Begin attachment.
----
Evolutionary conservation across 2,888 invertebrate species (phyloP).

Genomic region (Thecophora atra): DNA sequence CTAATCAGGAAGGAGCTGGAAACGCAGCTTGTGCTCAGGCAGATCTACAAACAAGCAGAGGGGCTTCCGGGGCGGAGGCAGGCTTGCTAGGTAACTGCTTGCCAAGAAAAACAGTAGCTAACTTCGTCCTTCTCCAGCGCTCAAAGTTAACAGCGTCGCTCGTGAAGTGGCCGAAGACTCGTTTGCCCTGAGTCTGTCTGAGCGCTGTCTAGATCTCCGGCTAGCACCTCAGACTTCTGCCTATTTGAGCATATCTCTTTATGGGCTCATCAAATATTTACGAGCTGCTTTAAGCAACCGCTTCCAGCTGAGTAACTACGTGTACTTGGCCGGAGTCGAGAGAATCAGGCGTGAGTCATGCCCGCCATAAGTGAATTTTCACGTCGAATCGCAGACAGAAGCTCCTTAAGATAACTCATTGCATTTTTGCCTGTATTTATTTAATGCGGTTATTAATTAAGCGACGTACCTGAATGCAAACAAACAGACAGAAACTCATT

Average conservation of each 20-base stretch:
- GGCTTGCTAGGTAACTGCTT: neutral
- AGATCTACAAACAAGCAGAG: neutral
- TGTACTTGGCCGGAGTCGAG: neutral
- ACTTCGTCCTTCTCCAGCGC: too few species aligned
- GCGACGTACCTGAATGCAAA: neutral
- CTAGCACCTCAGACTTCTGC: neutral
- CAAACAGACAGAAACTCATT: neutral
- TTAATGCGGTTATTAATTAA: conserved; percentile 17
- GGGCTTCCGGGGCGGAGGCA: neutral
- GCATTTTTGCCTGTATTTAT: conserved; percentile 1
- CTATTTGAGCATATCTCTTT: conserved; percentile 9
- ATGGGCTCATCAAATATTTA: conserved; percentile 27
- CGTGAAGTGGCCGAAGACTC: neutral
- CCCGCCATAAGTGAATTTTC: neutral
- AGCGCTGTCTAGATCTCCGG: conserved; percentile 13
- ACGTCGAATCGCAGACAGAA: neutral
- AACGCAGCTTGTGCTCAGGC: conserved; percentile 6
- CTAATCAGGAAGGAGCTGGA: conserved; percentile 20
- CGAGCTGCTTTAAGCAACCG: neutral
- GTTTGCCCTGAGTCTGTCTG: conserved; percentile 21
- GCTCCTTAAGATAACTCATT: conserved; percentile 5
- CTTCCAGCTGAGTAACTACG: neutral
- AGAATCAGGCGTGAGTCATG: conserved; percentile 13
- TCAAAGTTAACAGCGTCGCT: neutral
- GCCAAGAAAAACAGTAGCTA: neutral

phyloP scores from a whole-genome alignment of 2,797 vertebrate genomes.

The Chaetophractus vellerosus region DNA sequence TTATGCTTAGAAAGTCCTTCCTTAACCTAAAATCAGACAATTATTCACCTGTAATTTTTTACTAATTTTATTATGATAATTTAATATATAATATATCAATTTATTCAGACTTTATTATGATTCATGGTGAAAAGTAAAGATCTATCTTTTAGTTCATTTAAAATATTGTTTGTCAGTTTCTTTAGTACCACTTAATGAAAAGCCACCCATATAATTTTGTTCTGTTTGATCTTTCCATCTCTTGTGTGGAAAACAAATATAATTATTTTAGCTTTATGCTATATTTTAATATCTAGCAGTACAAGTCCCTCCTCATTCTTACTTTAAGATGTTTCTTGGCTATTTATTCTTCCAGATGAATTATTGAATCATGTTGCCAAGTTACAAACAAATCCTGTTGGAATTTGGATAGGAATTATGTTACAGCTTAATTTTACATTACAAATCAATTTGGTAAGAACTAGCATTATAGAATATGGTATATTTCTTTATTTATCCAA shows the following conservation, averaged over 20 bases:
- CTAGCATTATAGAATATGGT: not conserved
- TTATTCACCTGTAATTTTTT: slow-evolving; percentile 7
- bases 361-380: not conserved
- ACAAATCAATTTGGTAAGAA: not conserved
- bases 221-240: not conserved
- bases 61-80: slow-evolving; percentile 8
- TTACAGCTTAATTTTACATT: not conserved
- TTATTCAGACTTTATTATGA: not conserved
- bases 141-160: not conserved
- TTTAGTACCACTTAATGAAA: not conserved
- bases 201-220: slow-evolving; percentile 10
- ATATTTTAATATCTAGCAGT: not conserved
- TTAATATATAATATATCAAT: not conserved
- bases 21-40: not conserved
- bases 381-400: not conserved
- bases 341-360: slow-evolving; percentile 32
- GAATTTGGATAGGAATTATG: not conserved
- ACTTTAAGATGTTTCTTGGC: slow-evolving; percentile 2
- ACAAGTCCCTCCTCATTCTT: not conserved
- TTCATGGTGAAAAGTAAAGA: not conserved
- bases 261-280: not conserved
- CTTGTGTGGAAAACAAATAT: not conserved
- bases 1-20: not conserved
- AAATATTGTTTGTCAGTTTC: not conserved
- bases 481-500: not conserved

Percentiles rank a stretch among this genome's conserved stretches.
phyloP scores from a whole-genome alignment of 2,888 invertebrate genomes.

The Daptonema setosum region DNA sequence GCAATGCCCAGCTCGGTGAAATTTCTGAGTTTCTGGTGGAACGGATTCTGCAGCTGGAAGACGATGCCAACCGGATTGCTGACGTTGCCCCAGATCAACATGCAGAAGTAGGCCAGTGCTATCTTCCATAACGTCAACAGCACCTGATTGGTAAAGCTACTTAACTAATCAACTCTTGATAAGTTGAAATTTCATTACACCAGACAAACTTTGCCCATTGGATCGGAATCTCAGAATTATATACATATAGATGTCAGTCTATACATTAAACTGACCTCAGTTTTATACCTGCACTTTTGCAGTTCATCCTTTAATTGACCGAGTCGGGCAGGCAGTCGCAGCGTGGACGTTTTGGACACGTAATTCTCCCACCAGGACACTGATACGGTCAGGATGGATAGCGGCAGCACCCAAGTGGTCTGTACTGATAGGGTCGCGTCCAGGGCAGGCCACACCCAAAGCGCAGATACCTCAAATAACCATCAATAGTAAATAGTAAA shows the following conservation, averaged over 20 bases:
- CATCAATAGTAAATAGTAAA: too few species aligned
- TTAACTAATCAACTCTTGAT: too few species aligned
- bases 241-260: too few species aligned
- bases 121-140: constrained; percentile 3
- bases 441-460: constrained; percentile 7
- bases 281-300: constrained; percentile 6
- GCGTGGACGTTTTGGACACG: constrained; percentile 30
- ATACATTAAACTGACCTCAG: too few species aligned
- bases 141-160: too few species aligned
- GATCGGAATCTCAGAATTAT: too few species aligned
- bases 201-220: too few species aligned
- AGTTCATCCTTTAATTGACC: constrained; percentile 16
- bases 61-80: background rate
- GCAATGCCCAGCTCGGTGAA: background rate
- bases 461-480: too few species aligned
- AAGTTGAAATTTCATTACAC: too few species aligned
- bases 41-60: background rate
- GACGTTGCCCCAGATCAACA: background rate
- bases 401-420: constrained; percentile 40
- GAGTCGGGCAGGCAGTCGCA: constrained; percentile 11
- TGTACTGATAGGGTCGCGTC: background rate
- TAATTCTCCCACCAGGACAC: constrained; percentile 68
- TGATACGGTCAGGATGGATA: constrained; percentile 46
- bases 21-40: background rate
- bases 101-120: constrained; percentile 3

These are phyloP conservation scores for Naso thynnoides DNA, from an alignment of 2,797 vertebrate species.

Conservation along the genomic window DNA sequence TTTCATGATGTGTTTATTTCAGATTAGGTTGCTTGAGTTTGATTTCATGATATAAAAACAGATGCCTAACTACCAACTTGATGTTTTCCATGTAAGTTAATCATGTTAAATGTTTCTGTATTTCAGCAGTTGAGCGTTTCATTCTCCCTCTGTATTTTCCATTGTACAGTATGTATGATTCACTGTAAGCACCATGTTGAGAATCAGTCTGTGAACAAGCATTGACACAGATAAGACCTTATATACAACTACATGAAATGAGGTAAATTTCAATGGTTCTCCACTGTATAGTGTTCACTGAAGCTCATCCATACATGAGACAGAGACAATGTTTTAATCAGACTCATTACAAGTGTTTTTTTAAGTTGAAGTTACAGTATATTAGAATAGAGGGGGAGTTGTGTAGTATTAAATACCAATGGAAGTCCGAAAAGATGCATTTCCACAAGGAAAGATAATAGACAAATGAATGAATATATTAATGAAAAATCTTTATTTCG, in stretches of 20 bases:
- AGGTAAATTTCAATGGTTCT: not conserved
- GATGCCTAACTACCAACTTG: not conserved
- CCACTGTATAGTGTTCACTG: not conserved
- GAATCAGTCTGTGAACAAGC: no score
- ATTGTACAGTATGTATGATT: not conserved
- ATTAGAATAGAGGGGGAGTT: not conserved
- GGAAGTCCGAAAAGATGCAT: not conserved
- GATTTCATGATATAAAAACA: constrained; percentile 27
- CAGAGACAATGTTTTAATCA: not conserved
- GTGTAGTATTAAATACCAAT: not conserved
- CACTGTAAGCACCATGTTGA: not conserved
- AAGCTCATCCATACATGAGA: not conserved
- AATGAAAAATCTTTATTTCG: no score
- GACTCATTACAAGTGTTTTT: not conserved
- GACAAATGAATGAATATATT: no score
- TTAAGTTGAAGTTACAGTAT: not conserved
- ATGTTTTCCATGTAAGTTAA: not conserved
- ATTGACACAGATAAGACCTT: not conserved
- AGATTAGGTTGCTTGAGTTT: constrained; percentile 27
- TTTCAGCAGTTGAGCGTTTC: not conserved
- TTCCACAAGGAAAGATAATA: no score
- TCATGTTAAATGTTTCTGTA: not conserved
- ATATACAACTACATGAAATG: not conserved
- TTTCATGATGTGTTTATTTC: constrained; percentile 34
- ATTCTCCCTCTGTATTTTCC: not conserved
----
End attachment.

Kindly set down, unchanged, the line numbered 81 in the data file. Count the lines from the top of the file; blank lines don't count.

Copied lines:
- TGATACGGTCAGGATGGATA: constrained; percentile 46